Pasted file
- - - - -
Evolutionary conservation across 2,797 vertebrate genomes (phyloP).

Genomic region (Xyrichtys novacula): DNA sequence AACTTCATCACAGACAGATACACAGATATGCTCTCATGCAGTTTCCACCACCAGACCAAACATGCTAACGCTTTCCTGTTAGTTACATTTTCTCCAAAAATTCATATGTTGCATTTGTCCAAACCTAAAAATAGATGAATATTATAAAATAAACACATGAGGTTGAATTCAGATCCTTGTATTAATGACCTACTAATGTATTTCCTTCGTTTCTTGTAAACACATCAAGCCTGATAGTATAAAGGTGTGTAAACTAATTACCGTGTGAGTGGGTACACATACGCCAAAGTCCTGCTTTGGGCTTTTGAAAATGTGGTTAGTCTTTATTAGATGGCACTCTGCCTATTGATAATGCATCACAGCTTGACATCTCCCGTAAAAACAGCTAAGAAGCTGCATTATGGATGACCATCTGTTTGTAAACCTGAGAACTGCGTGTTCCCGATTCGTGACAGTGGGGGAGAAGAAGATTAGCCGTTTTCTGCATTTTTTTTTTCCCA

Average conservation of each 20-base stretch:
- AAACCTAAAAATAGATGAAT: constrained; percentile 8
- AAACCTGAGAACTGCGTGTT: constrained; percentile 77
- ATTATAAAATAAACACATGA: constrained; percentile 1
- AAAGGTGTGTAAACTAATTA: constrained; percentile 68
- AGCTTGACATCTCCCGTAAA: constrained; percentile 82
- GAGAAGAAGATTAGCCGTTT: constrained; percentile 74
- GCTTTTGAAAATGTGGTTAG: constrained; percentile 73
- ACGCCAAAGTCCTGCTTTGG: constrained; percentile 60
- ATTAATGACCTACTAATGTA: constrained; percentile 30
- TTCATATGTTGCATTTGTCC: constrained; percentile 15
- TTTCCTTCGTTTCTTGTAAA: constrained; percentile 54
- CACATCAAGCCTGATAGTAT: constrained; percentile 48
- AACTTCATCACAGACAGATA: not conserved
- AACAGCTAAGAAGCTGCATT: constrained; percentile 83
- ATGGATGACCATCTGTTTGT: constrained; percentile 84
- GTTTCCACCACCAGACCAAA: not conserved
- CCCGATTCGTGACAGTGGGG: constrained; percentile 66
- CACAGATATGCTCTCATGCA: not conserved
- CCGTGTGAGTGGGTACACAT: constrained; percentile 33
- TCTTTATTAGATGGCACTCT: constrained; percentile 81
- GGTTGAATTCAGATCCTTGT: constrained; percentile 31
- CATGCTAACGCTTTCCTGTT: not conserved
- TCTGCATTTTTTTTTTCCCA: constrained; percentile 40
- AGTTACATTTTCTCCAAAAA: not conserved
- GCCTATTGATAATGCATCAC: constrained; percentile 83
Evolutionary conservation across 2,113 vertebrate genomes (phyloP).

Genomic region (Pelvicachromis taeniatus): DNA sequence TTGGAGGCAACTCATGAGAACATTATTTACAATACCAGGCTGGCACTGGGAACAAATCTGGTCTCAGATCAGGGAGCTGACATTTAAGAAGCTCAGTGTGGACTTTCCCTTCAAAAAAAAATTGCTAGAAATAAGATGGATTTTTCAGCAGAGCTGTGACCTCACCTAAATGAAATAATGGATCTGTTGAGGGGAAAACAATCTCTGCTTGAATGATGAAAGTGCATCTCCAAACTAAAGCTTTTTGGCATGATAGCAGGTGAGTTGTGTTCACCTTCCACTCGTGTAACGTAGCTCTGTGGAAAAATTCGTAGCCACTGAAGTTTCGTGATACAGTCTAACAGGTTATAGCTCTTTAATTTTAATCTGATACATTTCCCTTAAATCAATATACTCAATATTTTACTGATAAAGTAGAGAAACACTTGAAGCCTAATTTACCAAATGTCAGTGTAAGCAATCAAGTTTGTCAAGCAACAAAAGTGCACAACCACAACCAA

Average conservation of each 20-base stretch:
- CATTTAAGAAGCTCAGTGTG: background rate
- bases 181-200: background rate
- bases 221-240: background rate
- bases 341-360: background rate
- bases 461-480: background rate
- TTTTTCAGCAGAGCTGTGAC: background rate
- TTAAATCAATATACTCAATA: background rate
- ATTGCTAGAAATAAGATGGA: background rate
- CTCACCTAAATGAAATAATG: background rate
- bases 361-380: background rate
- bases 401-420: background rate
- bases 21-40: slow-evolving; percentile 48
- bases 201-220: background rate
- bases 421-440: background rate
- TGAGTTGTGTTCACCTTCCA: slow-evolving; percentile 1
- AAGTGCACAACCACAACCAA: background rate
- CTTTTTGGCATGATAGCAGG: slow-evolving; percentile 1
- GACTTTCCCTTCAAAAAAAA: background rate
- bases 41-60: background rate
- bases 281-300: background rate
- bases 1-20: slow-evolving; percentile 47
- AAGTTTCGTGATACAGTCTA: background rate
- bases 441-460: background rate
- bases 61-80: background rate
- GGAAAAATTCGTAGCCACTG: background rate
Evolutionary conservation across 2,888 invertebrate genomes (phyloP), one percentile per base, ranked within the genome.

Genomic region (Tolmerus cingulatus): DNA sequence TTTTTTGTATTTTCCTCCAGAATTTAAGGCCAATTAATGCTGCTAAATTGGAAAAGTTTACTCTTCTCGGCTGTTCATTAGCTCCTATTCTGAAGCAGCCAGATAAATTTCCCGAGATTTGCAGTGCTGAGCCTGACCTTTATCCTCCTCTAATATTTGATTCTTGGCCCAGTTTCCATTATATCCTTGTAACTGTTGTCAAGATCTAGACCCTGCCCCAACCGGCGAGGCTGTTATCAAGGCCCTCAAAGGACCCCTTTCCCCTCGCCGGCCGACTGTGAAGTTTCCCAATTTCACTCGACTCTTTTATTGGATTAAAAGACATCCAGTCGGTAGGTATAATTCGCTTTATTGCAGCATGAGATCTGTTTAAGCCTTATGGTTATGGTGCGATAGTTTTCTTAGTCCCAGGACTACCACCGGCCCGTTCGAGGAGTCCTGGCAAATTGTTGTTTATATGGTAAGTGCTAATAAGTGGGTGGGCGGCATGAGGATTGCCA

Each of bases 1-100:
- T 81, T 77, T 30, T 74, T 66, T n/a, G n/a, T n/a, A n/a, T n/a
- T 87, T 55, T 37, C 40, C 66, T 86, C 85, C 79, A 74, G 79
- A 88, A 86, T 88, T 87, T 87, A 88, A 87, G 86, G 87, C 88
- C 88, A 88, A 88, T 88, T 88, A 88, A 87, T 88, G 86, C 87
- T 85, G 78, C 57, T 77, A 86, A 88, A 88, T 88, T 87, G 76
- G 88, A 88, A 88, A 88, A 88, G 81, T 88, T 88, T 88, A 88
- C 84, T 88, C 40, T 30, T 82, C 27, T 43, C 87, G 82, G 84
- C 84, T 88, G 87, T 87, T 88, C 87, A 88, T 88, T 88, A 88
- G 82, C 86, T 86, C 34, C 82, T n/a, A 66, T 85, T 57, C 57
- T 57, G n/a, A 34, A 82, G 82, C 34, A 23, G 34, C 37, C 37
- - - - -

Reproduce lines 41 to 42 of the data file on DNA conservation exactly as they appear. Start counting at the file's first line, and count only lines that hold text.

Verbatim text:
- bases 361-380: background rate
- bases 401-420: background rate